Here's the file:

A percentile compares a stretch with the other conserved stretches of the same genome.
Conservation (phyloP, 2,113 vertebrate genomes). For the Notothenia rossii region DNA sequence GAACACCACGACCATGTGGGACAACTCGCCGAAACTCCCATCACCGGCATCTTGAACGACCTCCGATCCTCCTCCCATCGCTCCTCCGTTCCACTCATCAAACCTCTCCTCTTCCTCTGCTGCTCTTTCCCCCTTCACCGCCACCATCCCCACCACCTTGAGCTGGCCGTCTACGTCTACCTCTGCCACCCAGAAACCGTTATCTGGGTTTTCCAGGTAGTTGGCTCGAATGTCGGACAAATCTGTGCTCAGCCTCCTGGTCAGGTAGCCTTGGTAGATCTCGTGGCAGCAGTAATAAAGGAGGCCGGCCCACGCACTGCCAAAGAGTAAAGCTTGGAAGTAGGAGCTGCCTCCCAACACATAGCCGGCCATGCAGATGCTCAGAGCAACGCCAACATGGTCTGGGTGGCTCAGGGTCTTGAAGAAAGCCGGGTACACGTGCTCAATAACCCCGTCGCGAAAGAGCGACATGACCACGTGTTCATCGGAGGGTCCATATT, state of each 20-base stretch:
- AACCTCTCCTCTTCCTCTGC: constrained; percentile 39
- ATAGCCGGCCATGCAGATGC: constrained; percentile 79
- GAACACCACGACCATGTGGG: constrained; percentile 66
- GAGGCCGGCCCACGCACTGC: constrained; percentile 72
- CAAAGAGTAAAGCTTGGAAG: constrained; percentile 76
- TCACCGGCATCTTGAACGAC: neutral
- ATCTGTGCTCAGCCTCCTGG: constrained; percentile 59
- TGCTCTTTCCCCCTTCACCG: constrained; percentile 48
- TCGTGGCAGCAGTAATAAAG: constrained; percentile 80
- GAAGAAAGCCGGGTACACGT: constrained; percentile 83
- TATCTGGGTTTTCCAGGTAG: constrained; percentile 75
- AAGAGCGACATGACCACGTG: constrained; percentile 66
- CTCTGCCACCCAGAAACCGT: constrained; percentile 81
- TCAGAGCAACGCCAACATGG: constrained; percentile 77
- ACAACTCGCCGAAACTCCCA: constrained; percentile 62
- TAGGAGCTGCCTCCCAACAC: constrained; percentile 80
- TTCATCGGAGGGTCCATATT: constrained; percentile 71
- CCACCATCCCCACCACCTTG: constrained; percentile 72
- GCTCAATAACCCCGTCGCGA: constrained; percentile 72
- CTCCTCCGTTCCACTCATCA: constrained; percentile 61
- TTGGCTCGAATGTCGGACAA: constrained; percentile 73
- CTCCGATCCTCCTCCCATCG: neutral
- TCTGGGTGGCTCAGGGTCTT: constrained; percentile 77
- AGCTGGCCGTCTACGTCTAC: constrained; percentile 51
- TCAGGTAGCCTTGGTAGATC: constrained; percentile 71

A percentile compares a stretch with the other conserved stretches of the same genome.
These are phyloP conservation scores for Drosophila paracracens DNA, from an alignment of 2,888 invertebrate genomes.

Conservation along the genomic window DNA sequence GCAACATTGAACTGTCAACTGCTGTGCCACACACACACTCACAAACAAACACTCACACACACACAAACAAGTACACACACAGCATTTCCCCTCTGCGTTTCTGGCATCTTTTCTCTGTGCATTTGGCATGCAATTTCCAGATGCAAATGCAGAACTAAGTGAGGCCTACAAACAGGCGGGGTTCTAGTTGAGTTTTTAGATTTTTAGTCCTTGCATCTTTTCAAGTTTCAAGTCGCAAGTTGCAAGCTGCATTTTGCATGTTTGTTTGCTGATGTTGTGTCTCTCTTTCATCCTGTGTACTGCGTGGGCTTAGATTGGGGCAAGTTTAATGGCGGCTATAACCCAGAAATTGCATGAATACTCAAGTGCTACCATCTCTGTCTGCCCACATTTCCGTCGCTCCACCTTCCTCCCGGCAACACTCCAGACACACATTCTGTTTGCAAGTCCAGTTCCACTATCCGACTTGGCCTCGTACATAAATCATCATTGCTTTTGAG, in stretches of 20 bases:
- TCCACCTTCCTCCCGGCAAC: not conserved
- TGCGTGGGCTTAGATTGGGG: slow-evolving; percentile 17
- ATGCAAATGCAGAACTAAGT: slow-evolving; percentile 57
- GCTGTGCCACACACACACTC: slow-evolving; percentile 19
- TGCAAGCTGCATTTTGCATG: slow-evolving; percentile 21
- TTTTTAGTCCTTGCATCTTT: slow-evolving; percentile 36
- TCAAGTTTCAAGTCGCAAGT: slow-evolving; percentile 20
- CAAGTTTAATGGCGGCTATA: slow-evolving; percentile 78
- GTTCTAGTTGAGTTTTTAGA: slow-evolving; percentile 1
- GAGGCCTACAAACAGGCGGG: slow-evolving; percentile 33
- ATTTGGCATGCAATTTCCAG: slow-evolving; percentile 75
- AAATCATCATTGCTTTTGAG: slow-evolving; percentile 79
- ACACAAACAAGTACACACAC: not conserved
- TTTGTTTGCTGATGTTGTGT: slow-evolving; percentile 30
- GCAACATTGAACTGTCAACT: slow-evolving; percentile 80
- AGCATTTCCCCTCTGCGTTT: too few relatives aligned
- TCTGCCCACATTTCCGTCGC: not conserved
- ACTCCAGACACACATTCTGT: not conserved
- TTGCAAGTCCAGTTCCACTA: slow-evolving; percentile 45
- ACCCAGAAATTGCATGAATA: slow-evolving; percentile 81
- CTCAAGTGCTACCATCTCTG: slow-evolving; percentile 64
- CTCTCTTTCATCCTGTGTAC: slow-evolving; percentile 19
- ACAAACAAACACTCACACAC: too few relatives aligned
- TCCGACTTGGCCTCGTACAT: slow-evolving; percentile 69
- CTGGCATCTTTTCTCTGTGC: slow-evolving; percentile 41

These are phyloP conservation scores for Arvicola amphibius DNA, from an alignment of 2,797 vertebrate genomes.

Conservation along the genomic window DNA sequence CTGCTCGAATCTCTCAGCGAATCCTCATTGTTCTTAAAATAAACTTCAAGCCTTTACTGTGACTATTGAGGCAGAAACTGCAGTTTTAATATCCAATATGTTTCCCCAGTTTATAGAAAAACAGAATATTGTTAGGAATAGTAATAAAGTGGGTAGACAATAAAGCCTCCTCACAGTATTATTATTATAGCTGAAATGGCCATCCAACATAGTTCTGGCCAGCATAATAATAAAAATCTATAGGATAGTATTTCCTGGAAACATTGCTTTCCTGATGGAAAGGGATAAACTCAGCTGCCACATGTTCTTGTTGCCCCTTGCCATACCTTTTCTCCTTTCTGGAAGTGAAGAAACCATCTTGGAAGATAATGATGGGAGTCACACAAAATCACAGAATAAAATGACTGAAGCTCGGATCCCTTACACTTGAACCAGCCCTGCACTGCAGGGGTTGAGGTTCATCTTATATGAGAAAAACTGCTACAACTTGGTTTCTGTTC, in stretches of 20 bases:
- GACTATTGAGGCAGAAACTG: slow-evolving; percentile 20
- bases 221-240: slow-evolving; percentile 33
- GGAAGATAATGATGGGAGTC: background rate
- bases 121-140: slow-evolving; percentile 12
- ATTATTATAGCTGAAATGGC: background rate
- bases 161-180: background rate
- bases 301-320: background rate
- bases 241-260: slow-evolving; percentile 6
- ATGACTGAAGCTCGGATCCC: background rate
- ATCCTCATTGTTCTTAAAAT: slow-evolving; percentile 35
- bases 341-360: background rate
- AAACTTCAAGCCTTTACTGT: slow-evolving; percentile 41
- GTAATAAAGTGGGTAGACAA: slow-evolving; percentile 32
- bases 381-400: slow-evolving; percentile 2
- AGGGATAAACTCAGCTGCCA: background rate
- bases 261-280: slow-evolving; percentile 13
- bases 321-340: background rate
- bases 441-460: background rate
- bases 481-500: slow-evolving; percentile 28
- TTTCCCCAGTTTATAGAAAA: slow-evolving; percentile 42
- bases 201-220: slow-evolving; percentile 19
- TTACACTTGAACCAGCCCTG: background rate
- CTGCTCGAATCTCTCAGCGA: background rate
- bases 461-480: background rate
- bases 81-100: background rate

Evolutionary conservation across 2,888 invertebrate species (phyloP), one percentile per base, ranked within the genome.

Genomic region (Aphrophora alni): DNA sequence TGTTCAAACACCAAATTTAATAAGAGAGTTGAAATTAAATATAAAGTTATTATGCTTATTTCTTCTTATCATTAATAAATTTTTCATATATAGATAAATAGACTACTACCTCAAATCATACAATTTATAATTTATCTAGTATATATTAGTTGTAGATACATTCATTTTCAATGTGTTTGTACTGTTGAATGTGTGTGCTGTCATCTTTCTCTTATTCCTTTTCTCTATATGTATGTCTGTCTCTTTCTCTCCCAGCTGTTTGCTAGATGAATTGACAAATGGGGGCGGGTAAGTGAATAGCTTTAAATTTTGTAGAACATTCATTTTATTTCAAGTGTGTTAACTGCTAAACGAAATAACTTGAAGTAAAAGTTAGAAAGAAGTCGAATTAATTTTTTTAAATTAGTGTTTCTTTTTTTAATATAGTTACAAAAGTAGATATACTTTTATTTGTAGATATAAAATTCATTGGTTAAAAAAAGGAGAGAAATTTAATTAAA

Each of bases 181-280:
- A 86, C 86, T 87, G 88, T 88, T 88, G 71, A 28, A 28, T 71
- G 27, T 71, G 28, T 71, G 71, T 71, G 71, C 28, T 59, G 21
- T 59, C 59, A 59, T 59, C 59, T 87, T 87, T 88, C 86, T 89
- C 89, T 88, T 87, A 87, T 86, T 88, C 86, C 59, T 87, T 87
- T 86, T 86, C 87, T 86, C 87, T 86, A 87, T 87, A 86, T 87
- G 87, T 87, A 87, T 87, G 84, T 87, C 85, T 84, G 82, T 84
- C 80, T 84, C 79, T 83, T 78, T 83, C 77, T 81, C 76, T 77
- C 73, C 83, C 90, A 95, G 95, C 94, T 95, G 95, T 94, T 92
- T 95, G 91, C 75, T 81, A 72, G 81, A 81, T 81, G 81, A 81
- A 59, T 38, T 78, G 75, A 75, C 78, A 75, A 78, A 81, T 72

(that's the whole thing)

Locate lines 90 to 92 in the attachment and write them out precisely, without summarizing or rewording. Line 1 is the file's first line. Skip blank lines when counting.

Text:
- T 86, T 86, C 87, T 86, C 87, T 86, A 87, T 87, A 86, T 87
- G 87, T 87, A 87, T 87, G 84, T 87, C 85, T 84, G 82, T 84
- C 80, T 84, C 79, T 83, T 78, T 83, C 77, T 81, C 76, T 77